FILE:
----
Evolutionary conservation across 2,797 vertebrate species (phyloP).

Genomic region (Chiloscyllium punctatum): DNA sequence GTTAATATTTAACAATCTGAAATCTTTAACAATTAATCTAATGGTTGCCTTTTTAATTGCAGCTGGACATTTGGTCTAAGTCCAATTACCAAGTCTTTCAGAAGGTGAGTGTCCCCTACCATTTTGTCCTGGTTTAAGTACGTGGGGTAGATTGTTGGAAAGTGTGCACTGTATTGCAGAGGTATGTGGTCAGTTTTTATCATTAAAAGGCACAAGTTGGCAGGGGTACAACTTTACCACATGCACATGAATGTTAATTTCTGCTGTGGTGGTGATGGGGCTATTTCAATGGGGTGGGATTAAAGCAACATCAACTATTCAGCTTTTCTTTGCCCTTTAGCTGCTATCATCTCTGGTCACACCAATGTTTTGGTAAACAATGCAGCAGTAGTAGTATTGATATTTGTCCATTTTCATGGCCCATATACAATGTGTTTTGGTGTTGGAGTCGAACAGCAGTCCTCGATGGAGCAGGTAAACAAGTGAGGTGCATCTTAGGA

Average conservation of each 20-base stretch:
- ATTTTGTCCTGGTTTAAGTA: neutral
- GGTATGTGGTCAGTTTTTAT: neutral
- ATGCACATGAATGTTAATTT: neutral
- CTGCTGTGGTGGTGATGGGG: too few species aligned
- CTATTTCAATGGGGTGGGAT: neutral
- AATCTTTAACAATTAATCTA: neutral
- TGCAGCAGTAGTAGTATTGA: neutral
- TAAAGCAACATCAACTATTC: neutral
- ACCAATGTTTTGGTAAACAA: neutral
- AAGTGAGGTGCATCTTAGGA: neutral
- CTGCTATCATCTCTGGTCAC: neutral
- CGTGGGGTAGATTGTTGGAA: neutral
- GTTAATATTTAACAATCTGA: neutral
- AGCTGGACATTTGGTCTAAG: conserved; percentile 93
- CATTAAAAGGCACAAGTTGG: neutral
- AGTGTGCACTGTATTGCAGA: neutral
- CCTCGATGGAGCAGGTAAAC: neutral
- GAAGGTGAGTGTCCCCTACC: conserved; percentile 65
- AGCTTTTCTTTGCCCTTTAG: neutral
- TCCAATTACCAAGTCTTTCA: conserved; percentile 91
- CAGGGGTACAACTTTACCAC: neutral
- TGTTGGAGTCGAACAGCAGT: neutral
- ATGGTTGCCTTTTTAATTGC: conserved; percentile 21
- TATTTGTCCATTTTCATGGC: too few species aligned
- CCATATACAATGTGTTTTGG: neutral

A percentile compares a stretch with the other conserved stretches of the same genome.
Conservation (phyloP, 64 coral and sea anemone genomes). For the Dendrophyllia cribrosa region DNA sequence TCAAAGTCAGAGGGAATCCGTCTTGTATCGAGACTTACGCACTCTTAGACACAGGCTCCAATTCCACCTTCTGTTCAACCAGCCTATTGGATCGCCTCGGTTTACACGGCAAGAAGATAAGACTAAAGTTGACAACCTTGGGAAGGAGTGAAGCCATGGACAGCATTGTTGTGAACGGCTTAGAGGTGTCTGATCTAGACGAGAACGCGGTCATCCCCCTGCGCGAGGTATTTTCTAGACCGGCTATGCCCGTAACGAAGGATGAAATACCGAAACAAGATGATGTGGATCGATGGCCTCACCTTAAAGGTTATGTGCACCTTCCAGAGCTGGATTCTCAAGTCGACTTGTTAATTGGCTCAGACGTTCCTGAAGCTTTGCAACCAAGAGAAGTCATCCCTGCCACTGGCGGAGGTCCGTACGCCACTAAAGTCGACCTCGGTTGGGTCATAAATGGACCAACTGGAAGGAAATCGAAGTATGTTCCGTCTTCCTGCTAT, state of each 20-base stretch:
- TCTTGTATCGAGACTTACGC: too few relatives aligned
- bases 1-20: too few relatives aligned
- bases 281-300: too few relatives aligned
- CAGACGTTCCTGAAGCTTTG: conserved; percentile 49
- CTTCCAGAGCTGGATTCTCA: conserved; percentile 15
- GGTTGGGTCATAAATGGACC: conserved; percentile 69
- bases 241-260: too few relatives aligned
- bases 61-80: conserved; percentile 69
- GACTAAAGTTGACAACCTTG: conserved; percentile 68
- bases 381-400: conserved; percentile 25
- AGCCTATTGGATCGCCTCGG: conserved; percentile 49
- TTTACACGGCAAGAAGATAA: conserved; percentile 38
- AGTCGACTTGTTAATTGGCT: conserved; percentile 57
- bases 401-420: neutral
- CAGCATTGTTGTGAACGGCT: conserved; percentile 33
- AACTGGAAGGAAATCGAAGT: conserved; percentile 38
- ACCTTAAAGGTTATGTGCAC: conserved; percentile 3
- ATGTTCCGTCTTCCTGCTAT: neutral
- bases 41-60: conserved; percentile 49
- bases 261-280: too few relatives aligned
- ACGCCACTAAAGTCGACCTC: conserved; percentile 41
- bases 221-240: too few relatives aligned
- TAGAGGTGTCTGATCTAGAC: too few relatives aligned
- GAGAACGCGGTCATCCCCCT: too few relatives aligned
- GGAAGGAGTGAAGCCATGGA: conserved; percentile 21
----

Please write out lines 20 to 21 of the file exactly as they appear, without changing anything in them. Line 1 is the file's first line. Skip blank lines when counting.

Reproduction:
- CCTCGATGGAGCAGGTAAAC: neutral
- GAAGGTGAGTGTCCCCTACC: conserved; percentile 65